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DAMO Academy Proposes One For All, a Task- and Modality-Agnostic Framework for Multimodal and Uni-Modal Understanding and Generation

A research team from Alibaba Group’s DAMO Academy proposes OFA (One For All), a pretrained model that unifies modalities and tasks to a simple Seq2Seq learning framework and achieves SOTA results on a series of multimodal tasks.

AI models’ task-specific performance has improved dramatically in recent years, and many in the research community are now exploring ways to create more flexible “omnipotent models” that can handle multiple tasks and modalities in a humanlike manner. The progress of transformer architectures has demonstrated their potential as such universal models, but achieving this goal will require satisfying three conditions: the model must be task-agnostic (TA), modality-agnostic (MA) and demonstrate task comprehensiveness (TC), all while maintaining its superior performance.

In the new paper Unifying Architectures, Tasks, and Modalities Through a Simple Sequence-to-Sequence Learning Framework, a research team from Alibaba Group’s DAMO Academy proposes OFA (One For All), a unified multimodal pretrained model that unifies modalities and tasks in a simple Seq2Seq (sequence-to-sequence) learning framework and achieves new state-of-the-art results on a series of multimodal tasks.

Inspired by its success with multimodal pretraining, the researchers adopted the conventional transformer architecture as their OFA backbone, leveraging its encoder-decoder network as a unified architecture for pretraining, finetuning and zero-shot tasks. To stabilize training and accelerate convergence, they added head scaling to self-attention, a post-attention layer normalization (LN), and an LN after the first layer of the feed-forward network (FFN).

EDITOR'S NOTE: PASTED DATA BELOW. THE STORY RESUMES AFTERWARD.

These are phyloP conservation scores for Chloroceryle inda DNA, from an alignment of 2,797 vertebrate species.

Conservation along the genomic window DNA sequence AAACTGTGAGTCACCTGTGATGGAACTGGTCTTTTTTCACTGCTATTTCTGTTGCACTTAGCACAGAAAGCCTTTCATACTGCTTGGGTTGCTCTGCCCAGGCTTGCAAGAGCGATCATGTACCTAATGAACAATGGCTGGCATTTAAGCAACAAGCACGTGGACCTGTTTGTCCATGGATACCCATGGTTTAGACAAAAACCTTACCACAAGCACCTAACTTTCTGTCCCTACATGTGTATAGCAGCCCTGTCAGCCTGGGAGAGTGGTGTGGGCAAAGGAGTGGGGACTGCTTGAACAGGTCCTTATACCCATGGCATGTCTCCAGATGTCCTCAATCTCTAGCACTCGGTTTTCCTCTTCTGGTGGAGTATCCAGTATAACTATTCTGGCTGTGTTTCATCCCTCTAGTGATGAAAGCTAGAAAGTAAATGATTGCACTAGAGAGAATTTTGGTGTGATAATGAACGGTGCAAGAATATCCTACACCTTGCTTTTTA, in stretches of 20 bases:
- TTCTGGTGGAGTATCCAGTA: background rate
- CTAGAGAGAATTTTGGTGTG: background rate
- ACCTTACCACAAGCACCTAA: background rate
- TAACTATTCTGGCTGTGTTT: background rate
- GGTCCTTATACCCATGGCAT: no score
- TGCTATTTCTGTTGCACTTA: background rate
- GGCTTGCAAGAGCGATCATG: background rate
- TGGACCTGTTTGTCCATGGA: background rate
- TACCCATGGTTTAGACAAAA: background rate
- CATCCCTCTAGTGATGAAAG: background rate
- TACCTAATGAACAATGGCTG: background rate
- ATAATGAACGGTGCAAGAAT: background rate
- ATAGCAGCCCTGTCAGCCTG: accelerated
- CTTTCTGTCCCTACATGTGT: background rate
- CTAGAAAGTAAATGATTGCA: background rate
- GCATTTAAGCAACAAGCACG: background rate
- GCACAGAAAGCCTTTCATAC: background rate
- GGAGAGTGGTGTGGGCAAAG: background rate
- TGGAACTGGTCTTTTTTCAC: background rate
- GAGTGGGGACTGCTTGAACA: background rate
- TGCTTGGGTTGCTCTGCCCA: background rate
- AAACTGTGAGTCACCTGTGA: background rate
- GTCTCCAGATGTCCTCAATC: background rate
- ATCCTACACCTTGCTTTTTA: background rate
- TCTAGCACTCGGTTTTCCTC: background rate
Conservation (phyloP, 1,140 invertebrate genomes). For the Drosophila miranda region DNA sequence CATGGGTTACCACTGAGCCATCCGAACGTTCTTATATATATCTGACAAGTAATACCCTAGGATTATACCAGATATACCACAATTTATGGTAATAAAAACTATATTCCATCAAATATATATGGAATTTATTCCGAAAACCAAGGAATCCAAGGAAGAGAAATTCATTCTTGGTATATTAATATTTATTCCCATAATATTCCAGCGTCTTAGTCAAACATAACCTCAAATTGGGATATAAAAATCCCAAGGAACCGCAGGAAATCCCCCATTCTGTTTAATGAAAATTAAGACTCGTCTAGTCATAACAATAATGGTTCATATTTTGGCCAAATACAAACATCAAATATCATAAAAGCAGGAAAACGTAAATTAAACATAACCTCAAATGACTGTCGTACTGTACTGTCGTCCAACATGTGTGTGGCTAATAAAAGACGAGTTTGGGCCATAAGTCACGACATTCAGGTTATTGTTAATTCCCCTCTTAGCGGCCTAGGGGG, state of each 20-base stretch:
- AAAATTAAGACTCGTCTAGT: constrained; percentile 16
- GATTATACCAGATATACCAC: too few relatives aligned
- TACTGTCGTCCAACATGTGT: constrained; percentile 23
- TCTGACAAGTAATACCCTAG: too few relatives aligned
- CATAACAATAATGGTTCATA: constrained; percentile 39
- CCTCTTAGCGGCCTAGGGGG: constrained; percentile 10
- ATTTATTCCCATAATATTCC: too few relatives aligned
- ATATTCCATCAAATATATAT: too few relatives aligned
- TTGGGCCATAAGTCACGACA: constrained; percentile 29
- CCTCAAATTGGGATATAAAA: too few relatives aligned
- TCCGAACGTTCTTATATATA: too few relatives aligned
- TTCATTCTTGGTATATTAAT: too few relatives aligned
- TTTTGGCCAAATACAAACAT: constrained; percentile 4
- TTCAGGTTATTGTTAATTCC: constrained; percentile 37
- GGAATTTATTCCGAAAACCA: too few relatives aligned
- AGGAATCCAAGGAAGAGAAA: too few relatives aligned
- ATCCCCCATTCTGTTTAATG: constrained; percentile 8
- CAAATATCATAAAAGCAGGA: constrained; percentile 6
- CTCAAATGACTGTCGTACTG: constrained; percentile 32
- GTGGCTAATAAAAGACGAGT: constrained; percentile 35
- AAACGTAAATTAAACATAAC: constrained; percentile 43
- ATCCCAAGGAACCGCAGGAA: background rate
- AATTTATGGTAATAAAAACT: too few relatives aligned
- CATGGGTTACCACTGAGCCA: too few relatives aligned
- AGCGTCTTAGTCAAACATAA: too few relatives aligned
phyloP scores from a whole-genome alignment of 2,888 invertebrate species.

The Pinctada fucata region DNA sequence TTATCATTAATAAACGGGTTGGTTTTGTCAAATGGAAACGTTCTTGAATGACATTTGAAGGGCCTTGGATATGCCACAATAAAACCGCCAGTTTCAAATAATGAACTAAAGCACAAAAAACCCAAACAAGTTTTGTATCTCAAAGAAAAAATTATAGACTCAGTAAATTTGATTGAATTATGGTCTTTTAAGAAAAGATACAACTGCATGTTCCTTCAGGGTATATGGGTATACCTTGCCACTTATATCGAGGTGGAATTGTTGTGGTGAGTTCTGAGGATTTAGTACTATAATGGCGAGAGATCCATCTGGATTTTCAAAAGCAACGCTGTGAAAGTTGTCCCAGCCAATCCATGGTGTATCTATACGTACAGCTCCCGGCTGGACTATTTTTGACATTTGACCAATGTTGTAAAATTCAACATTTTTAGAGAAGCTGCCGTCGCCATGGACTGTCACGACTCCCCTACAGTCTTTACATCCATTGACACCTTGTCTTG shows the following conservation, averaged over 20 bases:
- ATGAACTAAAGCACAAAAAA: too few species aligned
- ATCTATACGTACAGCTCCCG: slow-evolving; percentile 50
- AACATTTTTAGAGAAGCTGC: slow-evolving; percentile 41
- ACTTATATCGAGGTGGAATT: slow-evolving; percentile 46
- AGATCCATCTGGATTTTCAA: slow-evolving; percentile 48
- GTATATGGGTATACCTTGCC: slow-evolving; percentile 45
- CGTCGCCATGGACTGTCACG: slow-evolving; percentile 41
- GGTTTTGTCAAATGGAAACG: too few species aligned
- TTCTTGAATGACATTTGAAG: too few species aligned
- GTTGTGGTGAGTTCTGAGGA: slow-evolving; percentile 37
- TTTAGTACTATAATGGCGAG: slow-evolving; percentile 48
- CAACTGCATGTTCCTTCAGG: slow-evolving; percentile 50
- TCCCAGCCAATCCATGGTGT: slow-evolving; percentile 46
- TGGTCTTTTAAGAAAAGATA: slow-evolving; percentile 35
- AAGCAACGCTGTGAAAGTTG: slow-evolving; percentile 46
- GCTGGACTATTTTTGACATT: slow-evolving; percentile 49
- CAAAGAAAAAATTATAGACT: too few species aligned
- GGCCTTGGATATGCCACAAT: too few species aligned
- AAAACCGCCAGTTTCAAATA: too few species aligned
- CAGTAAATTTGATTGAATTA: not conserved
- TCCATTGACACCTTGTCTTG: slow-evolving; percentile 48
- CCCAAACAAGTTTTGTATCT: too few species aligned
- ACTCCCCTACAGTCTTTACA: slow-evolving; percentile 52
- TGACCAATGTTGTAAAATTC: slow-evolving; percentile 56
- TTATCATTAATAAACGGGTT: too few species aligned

To unify tasks and modalities, the team introduced a simple unified Seq2Seq learning paradigm for pretraining, finetuning, and inference on all tasks with multiple modalities. This approach enables performing multitask pretraining on multimodal and uni-modal data to endow the model with more comprehensive capabilities.

The team designed five tasks for cross-modal representation learning: visual grounding (VG), grounded captioning (GC), image-text matching (ITM), image captioning (IC), and visual question answering (VQA). For uni-modal representation learning, they used two vision tasks (object detection and image infilling) and a masked language modelling task. After jointly pretraining on these tasks and multiple datasets, OFA was able to perform different tasks with various modalities and complex cross-modal scenarios.

The team conducted extensive evaluation experiments on OFA, and summarizes the results as:

  1. Experiments demonstrate that OFA achieves new SOTAs on multimodal benchmarks, including image captioning (COCO test CIDEr: 149.6), text-to-image generation (COCO test FID: 10.5), VQA (test-std acc.: 80.02), SNLI-VE (test acc.: 90.20), and referring expression comprehension (RefCOCO / RefCOCO+ / RefCOCOg test acc.: 92.93 / 90.10 / 85.20), and performs competitively with uni-modal pretrained models on language and vision tasks, while still most previous multimodal pretrained models far underperform the uni-modal.
  2. We verify that OFA achieves competitive performance in zero-shot learning. Also, it can transfer to unseen tasks with new task instructions and adapt to out-of-domain information without finetuning.

Overall, the study validates OFA as capable of multimodal and uni-modal understanding and generation and demonstrates its promising potential in zero-shot learning and domain and task transfer. The team plans to continue in this research direction, working toward a reasonable solution for building an “omni-model” that is essentially generalizable to the complex real world.

The associated code will be released on the project GitHub. The paper Unifying Architectures, Tasks, and Modalities Through a Simple Sequence-to-Sequence Learning Framework is on arXiv.


Author: Hecate He | Editor: Michael Sarazen


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